Mcdonnell Douglas DC 3:
American manufacturer made the Mcdonnell Douglas DC 3 aircraft in the 1900s until now. It is historical aircraft with two engines and propellers that during the world war. The United States developed this aircraft, and the Americans used it in the second world war. It was able to fly from New York to Los Angeles with few stops, and travel time is under 24 hours. The previous one was DC 2, and the difference between DC 3 and DC 2 aircraft is a performance improvement. The aircraft is for commercial and private purposes.
Douglas DC 3 Specification:
Speed: up to 240 km per hour.
Range: 2400 km
Passenger capacity: maximum 32
Altitude: 20,000 feet
The aircraft has three wheels, two in the front and one beneath the tail.
Note: The maximum take-off weight is less when there is no passenger.
Douglas DC 3 cockpit:
The cockpit of the Douglas DC 3 is different from regular aircraft. The cockpit interface is all analogue, and the display is not as sophisticated as modern aircraft. You cannot directly see the runway because the plane is in an upward position while on the ground. In real life, the only way to see the runway is when you are about to take off, but it is easier to see the runway when landing. There are few controls on the overhead panels.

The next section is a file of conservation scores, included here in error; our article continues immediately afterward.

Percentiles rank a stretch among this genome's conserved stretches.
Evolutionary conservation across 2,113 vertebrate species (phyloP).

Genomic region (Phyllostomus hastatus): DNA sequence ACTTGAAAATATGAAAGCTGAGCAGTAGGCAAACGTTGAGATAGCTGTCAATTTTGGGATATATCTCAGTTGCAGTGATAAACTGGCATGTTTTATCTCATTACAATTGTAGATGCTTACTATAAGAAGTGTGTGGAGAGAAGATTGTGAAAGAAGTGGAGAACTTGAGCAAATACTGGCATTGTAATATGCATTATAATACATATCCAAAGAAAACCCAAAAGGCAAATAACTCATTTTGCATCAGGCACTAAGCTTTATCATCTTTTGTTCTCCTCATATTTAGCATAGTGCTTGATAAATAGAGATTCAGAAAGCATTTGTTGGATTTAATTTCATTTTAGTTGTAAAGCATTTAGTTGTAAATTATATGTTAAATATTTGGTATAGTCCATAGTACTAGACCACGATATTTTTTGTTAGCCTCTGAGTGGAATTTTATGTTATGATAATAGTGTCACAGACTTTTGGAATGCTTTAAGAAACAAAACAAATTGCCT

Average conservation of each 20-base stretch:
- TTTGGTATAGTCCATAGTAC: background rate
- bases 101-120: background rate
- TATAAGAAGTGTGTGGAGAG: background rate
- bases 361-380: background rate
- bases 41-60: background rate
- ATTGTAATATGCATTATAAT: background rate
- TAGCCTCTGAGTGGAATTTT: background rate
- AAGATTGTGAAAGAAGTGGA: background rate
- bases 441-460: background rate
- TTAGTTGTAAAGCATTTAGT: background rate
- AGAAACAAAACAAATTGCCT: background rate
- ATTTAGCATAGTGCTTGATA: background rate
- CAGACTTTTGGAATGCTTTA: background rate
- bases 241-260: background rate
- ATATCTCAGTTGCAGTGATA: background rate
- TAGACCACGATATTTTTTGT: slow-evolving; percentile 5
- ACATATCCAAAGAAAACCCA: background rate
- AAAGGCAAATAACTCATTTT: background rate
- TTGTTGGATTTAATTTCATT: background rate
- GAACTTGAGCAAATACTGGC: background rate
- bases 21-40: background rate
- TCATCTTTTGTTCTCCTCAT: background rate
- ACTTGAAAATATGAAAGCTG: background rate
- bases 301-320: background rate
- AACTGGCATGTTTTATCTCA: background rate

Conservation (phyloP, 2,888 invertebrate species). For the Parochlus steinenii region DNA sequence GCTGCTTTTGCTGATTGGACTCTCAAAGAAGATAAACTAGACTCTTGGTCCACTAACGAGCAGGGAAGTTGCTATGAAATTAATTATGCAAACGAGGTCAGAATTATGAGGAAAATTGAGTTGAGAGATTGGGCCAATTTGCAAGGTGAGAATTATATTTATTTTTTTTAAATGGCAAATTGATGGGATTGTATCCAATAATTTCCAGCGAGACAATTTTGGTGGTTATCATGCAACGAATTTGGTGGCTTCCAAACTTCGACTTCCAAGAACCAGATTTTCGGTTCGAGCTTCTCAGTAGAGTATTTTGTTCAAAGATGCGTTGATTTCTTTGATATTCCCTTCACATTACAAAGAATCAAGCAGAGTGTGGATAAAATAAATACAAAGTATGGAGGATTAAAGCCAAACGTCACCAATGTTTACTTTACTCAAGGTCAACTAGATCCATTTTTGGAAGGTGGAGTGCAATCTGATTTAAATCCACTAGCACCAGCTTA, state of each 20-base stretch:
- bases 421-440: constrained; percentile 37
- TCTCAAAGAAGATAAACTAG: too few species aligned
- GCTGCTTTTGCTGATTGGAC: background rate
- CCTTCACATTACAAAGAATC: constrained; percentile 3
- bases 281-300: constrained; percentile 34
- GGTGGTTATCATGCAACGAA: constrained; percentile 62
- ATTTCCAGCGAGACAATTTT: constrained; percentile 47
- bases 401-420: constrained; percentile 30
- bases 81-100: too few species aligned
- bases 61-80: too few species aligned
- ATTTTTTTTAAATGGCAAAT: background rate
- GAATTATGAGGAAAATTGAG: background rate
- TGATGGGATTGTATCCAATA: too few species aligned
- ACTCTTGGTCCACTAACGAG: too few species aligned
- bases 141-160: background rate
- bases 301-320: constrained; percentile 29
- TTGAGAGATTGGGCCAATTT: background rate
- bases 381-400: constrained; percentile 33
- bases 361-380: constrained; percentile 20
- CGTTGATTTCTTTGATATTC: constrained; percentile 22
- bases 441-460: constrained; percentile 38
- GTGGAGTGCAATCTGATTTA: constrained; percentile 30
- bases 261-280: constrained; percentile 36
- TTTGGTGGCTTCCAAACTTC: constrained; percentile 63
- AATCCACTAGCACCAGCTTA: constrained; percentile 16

The throttle look is different from regular aircraft because it uses a throttle quadrant. There are mixer controls and power controls. On the right side of the throttle, there is a trim wheel. Modern aircraft also uses a trim wheel. Use the middle throttle to increase or decrease power. The throttle is used in specific ways, but that depends on the engine type. When using the keyboard or joystick, you will notice one of the sticks is moving, not the whole quadrant.
My experience with Douglas DC aircraft:
The Douglas DC 3 is one of my favourite aircraft because it flies at low speed, and I can explore cities and landscapes at my own pace. However, while preparing for taking off, I have to wait for the aircraft to level off, or I have to press the W key on the keyboard to hide the cockpit display in order to see the runway. This aircraft can take off in short runways, but you need to push the throttle to full for faster take-off. It can also land in paved and unpaved runways at a length of over 400 metres. Older Douglas aircraft can land in shorter runways.
On the cockpit panel, I can see the primary instrument, but they are old. The altitude indicator is displayed in a small and large needle, the flap and fuel indicator are shown in the front panel, and there are other controls displayed as well. The switch for landing light, strobe light, and fuel is located in the overhead panel.
When the aircraft take off, the landing gear is retracted but not fully because I can still see the wheel of the plane, and there is no landing gear door.
Here is a video of Mcdonnell Douglas DC 3: